Christopher Reyna is a technical expert who has extensive experience with the full spectrum of production, post-production, restoration and exhibition of high quality moving images since 1971.  As an appropriate technologist, he has specialized in the development and implementation of new film and digital tools for 70mm, Giant Screen and specialty Widescreen presentations. He has helped pioneer the transition from photochemical to digital tool sets with an emphasis on maximizing quality and preserving filmic qualities. Reyna currently restores legacy films and masters images for all forms of digital display from High Definition, 4K Digital Cinema, High Dynamic Range, Ultra High Definition and Laser Dolby Cinema.

As a child of 6 years old, he attended the inaugural screening of This Is Cinerama (1952) in Boston, MA. From that point forward, he sought and saw as many emerging Widescreen formats as possible thru the early 1970s. He started his professional film career at the Pacific Film Archive at the University of California, Berkeley in 1971 as their first projectionist and junior archivist.  In 1973, Reyna was the chief projectionist for the projection of Kevin Brownlow’s first restored version of Abel Gance’s Napoleon (1927) with the Polyvision 3 screen Triptych. He recreated Napoleon with the Triptych at the 1979 Tribute to Abel Gance at the Telluride Film Festival. Starting in 1981, He and Chapin Cutler co-technical directed the US and Worldwide Roadshow Tour of Zoetrope’s Napoleon with the Carmine Coppola score.

For the next three decades, Reyna focused on 70mm specialty productions for IMAX theatres, world’s fairs, theme park attractions, as well as film festival presentations of silent movies with musical accompaniment. In the early 1990s, as the founding President of IMAGICA USA, he created a state-of-the art boutique optical/digital effects & restoration facility in Los Angeles.  IMAGICA USA supported all film and digital formats, which not only helped foster the emerging growth of the IMAX/Giant Screen industries, but also the rebirth of 70mm photography in mainstream theatrical VFX productions.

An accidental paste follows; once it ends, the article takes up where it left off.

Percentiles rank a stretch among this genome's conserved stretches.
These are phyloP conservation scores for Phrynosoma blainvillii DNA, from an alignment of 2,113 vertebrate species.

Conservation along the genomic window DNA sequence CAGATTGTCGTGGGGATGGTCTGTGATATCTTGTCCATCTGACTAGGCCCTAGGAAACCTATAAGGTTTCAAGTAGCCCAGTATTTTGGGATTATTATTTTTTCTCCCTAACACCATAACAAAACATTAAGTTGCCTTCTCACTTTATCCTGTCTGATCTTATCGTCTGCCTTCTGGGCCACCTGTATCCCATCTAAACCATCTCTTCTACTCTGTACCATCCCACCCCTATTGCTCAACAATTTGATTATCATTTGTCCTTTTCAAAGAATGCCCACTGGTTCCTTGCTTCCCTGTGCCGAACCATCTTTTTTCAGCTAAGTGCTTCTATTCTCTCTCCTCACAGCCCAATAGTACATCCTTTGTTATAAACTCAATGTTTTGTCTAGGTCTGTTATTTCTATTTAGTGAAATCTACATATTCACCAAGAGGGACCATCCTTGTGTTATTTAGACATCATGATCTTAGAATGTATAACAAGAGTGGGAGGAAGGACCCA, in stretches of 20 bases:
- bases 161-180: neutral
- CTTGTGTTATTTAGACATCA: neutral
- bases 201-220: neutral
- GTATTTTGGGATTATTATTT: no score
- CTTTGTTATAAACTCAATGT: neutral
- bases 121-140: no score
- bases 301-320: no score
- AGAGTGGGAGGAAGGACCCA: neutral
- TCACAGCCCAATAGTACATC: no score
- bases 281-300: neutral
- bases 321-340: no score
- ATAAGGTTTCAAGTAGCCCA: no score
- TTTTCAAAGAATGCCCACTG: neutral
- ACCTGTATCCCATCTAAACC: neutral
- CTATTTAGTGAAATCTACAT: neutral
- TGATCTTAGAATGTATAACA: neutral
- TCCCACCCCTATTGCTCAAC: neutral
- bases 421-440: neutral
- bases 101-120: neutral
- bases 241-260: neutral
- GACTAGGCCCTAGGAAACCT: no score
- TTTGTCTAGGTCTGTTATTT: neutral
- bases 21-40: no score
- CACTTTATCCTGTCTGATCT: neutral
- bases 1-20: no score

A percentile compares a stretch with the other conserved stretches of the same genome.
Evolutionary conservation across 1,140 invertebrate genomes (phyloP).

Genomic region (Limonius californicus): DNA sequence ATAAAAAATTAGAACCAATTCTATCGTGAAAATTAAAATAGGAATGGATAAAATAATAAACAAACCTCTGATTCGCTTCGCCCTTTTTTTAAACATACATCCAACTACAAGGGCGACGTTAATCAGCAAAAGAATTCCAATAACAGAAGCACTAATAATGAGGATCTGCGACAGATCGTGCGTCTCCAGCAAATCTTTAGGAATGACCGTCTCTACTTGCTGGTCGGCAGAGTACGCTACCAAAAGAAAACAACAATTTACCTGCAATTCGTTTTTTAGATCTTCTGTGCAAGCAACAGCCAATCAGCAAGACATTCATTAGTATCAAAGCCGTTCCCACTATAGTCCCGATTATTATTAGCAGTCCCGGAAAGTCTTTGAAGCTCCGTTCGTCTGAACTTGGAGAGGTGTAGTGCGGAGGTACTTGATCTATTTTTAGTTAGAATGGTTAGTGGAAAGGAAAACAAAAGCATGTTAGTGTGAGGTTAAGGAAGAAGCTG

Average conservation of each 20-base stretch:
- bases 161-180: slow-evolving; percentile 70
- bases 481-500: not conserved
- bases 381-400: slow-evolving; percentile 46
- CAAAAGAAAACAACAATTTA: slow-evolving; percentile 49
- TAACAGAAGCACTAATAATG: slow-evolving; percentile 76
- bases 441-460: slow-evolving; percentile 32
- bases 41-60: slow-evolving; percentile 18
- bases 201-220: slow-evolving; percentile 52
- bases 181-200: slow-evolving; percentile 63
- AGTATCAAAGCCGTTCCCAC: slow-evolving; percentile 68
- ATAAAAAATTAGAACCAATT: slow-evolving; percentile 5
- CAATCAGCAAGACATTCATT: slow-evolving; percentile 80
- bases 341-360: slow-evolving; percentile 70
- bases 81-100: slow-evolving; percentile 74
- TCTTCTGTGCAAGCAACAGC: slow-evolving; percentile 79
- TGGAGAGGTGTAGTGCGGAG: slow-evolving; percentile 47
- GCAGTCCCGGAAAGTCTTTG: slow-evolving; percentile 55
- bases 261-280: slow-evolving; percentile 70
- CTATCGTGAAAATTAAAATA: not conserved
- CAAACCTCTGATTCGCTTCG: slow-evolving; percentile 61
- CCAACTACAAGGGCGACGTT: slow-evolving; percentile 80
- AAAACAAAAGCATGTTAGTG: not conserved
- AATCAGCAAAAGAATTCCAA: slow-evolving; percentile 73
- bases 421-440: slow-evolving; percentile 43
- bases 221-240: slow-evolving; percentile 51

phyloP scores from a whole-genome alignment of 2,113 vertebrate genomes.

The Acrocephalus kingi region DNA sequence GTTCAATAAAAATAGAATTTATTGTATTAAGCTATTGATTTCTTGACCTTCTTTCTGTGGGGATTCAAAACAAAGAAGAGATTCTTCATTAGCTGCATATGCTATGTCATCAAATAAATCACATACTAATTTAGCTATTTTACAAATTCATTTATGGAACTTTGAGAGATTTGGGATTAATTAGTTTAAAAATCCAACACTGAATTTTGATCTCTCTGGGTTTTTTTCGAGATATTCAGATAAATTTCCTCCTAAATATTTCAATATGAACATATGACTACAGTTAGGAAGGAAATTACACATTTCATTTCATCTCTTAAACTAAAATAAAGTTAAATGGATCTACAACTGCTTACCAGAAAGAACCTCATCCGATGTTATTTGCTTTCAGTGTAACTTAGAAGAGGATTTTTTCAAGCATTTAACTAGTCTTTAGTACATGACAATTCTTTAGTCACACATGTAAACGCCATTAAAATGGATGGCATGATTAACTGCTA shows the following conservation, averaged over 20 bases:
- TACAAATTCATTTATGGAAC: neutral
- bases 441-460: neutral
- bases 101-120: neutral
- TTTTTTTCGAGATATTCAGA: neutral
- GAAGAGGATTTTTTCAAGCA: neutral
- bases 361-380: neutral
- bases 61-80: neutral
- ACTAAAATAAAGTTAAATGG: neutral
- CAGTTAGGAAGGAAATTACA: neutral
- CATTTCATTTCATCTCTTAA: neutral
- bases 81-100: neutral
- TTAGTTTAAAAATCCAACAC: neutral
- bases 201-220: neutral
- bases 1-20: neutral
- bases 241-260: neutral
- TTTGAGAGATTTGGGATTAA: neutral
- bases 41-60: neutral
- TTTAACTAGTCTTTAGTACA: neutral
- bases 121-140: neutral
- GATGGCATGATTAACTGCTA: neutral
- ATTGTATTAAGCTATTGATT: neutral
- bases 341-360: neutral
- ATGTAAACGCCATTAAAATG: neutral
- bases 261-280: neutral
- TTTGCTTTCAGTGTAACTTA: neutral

In the past decade, Reyna, as an associate member of American Society Of Cinematographers has been involved in helping to create standards and workflows for Digital Cinema production, mastering, and exhibition. Reyna remained active in 70mm film production as the imaging producer for Samsara (2012), the Ron Fricke and Mark Magidson nonverbal documentary shot in 25 countries around the world over five years. Reyna designed and managed the workflow for the 70mm film shoot, as well as the 4K Digital Cinema mastering and worldwide release. Reyna convinced Panavision to bring two of the original 65mm cameras built for Lawrence Of Arabia (1962) out of mothballs and update them for the rigors of location shooting. These cameras are now being used by a new generation of directors like Christopher Nolan and Quentin Tarantino for the continuing tradition of shooting on film.

Recently, Reyna has been restoring legacy content, and mastering in the latest emerging technologies of High Dynamic Range (HDR), Ultra High Definition (UHD), Dolby Cinema Laser Projection and Atmos immersive sound playback. He says that these technologies not only pave the way for the future of moving images, but also help to preserve the rich history of the movies.

Reyna is an active member of the Society of Motion Picture Television & Engineers (SMPTE), the Visual Effects Society (VES), the American Society Of Cinematographers (ASC) and the Giant Screen Cinema Association (GSCA). In 1998, he received Telluride Film Festival’s Silver Medallion for his pioneering work in modern applications of 70mm film. In 2002, he shared in IMAGICA Corporation’s the Academy’s Science & Technology Plaque Award honoring their multi-format optical printer.